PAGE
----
Mt Isa business voices support for uranium

Mt Isa local business lobbyists have voiced their support for restarting uranium mining in Queensland’s northwest.

With the prospect of job losses in the mining focussed town, the Commerce North West board have voted unanimously to submit a formal response to the minister for natural resources and mines Anthony Lynham, opposing the re-implementation of a ban on uranium mining.

The ban on uranium mining in place in Queensland since 1982 was lifted by the Newman Government in 2012, however the new Palaszczuk Government stated in March the ban would be put back in place.

However, Lyham said that uranium exploration would be allowed to continue.

Queensland Resources Council chief executive Michael Roche said the state would be throwing away $6 billion worth of recoverable uranium.

Commerce North West president Travis Crowther said uranium mining would supplement the 1000 jobs expected to be cut in 2020 when the current copper mine in Mt Isa closes, North West Star reported.

“We acknowledge that further research needs to be conducted with regard to transporting uranium from the North West to protect our people and our environment,” he said.

“However the benefits, such as improved economic environment and increase in employment opportunities in the North West region, indicate that these issues should be addressed to allow uranium mining to continue in Queensland.”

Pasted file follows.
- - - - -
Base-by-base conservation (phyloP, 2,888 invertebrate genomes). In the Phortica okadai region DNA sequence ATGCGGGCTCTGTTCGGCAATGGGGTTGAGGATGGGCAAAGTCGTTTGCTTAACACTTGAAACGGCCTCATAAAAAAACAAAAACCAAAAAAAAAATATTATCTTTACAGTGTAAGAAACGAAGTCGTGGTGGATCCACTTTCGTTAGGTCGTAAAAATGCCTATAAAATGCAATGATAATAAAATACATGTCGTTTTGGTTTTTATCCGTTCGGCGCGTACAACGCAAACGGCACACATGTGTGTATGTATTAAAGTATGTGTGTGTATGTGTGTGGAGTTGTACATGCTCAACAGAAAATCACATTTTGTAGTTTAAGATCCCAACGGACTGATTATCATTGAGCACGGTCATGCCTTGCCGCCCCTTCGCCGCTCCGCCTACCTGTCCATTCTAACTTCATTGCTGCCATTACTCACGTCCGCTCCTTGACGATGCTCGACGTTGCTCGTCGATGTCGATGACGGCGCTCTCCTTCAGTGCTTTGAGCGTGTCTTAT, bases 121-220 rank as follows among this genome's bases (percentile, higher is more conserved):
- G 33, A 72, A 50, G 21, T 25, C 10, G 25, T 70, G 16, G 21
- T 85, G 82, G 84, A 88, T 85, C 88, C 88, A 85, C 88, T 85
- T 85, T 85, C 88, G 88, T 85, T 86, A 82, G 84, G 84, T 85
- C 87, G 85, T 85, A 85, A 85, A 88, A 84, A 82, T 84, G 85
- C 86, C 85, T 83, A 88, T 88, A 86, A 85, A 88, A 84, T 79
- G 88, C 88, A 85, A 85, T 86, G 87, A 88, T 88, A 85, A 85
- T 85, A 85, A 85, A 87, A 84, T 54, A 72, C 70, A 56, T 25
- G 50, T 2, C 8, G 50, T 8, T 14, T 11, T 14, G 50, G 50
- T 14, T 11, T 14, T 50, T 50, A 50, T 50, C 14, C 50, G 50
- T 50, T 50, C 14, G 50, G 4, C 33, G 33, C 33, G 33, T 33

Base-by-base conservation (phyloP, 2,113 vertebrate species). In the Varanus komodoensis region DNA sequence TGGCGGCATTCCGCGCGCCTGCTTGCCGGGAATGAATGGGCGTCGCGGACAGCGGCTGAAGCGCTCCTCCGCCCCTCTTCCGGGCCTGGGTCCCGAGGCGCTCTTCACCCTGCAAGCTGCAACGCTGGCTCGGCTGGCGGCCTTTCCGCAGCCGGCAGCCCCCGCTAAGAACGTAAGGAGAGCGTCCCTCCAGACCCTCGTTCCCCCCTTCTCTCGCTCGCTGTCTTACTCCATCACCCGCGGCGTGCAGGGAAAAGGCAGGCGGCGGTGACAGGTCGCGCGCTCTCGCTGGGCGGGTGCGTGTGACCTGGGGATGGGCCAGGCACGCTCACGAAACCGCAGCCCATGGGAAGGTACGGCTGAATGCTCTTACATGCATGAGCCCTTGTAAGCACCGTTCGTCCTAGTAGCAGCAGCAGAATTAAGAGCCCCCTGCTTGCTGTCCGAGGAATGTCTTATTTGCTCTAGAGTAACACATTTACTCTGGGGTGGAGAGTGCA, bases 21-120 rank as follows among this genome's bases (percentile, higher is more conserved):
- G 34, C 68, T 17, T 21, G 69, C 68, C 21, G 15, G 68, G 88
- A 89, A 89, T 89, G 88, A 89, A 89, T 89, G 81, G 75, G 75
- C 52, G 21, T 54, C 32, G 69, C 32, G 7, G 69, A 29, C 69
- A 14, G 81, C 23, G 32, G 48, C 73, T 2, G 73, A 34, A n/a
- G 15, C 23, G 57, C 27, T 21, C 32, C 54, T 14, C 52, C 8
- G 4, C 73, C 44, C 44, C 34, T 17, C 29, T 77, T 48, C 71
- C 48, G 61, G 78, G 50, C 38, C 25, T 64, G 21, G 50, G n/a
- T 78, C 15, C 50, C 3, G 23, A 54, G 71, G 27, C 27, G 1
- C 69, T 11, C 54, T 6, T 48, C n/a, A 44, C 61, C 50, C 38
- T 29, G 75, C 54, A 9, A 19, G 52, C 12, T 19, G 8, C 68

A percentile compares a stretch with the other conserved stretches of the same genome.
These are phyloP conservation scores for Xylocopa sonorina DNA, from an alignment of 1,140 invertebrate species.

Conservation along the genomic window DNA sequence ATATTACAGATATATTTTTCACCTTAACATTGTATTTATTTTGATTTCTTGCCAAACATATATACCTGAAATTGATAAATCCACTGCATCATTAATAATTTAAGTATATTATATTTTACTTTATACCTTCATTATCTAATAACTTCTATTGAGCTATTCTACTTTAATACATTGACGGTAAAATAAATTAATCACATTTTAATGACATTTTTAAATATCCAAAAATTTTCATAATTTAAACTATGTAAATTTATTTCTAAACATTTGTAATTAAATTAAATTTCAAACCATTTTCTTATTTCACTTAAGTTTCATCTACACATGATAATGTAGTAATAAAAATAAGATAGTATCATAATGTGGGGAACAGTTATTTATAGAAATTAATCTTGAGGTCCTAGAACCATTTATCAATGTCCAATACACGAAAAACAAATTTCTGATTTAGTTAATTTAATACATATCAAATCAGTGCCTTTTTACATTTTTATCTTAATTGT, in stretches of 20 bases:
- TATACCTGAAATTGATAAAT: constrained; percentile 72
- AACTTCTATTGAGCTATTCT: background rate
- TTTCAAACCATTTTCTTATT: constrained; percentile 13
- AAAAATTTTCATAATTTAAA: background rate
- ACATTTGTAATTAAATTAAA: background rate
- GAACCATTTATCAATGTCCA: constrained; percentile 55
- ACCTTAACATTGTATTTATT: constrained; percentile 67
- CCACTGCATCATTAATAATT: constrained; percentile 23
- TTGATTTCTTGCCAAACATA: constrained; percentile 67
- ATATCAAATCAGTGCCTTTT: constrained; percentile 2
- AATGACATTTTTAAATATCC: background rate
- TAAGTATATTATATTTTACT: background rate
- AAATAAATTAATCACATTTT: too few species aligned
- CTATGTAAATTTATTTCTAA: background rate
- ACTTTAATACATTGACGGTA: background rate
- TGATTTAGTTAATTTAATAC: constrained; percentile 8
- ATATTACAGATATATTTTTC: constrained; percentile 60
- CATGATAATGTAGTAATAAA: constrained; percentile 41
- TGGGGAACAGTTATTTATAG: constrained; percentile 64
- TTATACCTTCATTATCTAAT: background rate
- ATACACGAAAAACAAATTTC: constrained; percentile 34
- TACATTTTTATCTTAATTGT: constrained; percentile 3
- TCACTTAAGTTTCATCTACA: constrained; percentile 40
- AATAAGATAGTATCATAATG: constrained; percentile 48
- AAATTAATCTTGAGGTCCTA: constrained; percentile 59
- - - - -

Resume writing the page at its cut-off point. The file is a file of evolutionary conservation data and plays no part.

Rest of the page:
Crowther said skills from copper mining would transfer over to uranium mining.

The Queensland Government has commissioned a report from the Uranium Mining Implementation Committee which outlines 40 recommendations referring to best practice, environment and safety, economics, community development, royalties, and opportunities for indigenous communities.

In South Australia treasurer and resources minister Tom Koutsantonis said at the Paydirt 2015 conference in Adelaide that “half the country” is excited about uranium development, and that SA was banking on uranium and copper to be the mainstays of the resource industry there in coming years, with the commodities having better demand fundamentals than iron ore.

A South Australian royal commission into uranium mining and power generation is expected to produce a report on the industry within 12 months.

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